Idaho receives first batches of COVID-19 vaccine

Cases continue to climb and mask protests continue while Dem lawmakers request delayed session

By Zach Hagadone
Reader Staff

The Panhandle Health District reported 292 new cases of COVID-19 in the five northern counties Dec. 16, bringing the total number of cases to 13,662 since virus tracking began in the spring. A total of 145 North Idahoans have so far died as result of contracting the virus, including 12 Bonner County residents — three of them in December alone. PHD reports 1,453 cases in the county to date, 411 of which are classified as active. Eighty-four people districtwide are currently hospitalized.

Idaho health officials reported that the state added 1,433 confirmed and probable cases Dec. 16, as well as 17 deaths. To date, 125,452 Idahoans have tested positive for COVID-19, resulting in 1,231 total deaths. 

Image courtesy CDC.

Meanwhile, the first batches of COVID-19 vaccines produced by drug company Pfizer and partner BioNTech made their way to Idaho on Dec. 14, with Dr. Russ McUne of Rexburg receiving the first dose of the vaccine in the state, according to Idaho Gov. Brad Little.

The Idaho Department of Health and Welfare announced Dec. 14 that it is expecting the entirety of the state’s first allocation of 13,650 doses of the two-step vaccine by the end of the week.

“We are thrilled to finally have the vaccine in hand to get vaccinations started, but we know there won’t be enough in this first shipment to vaccinate all health care workers who want it,” stated Elke Shaw-Tulloch, the state’s public health officer and administrator of the Division of Public Health, in a news release. “We are expecting weekly shipments going forward, but exact details are still being determined and will be forthcoming.”

As of Dec. 16, a total of 119 doses of the vaccine have been administered in the state.

Despite the positive news regarding the vaccine, uproar over mask wearing continues in Idaho, as Moscow police responded to an incident Dec. 10 at Tri-State Outfitters, where a group of 25 to 30 customers pushed back at store employees when asked to wear face coverings. The mask protest was apparently spurred by a Facebook post from controversial Pastor Doug Wilson, who posted the call to action on the private group “De-Mask Moscow.” 

Wilson and his supporters have been vocal and visible opponents of Moscow’s mask ordinance, which went into effect in early July and was extended by city officials in September. Some previous mask protests in the university town two-and-a-half hours south of Sandpoint have drawn police, and the most recent demonstration at Tri-State Outfitters is currently under investigation, according to a Dec. 16 report from the Moscow-Pullman Daily News.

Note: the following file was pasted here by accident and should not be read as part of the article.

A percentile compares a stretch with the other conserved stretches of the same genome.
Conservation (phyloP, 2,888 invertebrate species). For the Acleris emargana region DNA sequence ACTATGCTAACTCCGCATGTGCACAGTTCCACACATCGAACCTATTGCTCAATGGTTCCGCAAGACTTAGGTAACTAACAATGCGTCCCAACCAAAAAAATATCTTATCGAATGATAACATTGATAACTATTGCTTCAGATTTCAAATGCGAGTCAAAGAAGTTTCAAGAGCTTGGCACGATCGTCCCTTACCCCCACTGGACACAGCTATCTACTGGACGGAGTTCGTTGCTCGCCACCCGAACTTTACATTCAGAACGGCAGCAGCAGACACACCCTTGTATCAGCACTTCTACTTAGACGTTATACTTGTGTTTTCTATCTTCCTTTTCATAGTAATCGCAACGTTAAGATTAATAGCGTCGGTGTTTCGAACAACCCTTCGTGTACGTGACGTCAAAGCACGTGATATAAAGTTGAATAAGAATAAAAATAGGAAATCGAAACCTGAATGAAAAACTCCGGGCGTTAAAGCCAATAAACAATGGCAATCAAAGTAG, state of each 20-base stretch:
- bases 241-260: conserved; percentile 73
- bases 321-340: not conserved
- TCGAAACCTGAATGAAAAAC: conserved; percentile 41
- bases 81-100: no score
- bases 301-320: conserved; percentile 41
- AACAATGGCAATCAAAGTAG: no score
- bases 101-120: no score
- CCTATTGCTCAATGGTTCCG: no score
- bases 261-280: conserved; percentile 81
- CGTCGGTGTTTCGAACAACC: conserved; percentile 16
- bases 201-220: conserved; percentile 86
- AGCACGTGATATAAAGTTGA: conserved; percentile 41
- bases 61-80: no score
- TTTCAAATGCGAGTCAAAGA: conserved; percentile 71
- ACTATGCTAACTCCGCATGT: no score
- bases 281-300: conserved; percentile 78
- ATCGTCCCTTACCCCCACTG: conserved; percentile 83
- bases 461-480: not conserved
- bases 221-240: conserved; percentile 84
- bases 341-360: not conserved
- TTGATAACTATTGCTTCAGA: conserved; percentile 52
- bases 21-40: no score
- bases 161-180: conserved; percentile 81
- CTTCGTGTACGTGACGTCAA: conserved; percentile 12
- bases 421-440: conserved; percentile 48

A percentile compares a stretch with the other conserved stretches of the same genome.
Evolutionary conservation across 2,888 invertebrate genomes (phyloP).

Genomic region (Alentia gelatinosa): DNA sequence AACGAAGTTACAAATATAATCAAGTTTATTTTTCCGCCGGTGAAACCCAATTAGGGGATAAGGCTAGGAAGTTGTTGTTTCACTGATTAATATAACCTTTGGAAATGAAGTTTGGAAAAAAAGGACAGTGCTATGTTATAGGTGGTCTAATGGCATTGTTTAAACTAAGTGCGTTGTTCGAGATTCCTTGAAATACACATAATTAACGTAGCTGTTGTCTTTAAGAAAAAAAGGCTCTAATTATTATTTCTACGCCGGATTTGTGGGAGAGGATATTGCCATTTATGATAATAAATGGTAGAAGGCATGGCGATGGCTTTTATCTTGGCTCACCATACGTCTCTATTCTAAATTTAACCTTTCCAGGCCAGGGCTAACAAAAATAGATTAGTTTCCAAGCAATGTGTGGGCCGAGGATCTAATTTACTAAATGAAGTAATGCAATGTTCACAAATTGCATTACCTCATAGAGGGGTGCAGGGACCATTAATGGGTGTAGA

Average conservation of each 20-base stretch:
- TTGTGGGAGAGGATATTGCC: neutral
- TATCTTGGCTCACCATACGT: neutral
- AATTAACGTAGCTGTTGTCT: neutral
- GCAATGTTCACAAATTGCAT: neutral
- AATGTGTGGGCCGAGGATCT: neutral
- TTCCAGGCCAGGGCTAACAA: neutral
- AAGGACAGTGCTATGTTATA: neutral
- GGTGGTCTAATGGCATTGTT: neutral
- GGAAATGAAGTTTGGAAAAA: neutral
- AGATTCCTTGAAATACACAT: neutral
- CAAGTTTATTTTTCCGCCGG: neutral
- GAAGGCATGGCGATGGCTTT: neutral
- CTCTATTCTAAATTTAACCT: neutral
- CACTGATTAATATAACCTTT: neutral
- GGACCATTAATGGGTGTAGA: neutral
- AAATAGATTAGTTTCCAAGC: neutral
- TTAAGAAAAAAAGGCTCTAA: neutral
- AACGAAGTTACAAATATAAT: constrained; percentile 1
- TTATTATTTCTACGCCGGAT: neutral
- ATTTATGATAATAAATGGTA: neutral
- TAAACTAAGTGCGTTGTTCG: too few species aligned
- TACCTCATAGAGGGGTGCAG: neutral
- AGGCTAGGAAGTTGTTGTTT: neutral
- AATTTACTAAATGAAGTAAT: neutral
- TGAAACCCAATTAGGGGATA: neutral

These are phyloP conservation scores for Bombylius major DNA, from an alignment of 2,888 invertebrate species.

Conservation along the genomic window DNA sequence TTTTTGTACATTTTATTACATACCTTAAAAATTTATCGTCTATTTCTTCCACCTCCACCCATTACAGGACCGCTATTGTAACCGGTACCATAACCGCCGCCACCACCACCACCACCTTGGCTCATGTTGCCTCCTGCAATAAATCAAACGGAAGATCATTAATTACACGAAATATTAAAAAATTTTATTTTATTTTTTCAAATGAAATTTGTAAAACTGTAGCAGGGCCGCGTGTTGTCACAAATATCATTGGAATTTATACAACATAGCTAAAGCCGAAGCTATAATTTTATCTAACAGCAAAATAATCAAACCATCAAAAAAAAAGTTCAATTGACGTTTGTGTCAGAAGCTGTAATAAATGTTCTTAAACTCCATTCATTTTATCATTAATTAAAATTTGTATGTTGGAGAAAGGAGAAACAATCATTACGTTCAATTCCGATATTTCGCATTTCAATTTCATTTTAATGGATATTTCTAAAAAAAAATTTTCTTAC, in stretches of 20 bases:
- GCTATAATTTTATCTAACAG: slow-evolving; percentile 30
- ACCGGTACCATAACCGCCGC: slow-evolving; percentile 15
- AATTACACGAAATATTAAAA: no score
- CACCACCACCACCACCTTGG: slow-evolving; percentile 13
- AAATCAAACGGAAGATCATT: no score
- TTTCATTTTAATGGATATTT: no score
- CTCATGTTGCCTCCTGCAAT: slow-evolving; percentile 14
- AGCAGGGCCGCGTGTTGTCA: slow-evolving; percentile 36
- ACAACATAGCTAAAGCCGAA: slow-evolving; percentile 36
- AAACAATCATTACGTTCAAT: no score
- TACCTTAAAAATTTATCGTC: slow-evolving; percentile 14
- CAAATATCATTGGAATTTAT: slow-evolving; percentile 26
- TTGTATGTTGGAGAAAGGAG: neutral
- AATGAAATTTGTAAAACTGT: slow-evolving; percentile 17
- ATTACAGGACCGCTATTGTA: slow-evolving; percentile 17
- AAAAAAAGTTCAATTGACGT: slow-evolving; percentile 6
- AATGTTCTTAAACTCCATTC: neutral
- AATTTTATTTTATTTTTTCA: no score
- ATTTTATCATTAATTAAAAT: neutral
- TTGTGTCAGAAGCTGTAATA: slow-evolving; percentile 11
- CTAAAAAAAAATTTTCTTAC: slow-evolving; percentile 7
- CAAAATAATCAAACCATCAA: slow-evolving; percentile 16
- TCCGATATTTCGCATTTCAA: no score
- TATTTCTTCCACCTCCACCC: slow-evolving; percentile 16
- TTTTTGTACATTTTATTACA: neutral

According to the paper, the store had to close for upwards of 30 minutes after the incident, later posting a handful of employees at the entrance, only admitting customers wearing face coverings.

Further south in Boise, Idaho Democratic lawmakers have requested that Statehouse leaders shut a different set of doors — postponing the upcoming legislative session until April 2021, at the earliest, citing concerns about the rapid spread of COVID-19 in the state.

According to a letter sent to GOP leadership, Democratic Minority Leaders Sen. Michelle Stennett and Ilana Rubel urged their Republican counterparts to hold off on the session — which is scheduled to open Jan. 11, 2021 — “until those Idahoans who so desire have had an opportunity to be vaccinated.”

According to the National Conference of State Legislatures, more than a dozen states have either delayed their sessions, opted for virtual proceedings — even meeting outdoors — or otherwise altered how they conduct business both as lawmakers and with the public. Multiple others are still considering how to safely convene.

Little recommended Dec. 10 that legislators take seriously the idea of delaying the session, telling Idaho Ed News that the Statehouse in Boise is “a pretty good petri dish for transmissible moments of COVID.”

Yet, Idaho Republican leaders indicated Dec. 16 they will not consider a delay, with House Speaker Scott Bedke writing to Statehouse Democrats that, while, “We understand the concerns stated in the letter, and House Leadership has looked at all viable options to meet safety protocols within our existing rules … We are duty bound to follow the Idaho Constitution and the rules of the Idaho House of Representatives and will continue to work within those parameters to find the best possible solution.”

Earlier this month the Idaho House adopted identical rules as those in place during the pre-COVID session in 2020, requiring legislators to be present in their seats on the floor to debate or vote. As such, Bedke wrote, a joint resolution approved by a two-thirds majority would be needed to alter the start date and terms of the session.

Nonetheless, “We urge you not to distinguish Idaho as the most reckless legislature in America,” Stennett and Rubel wrote.

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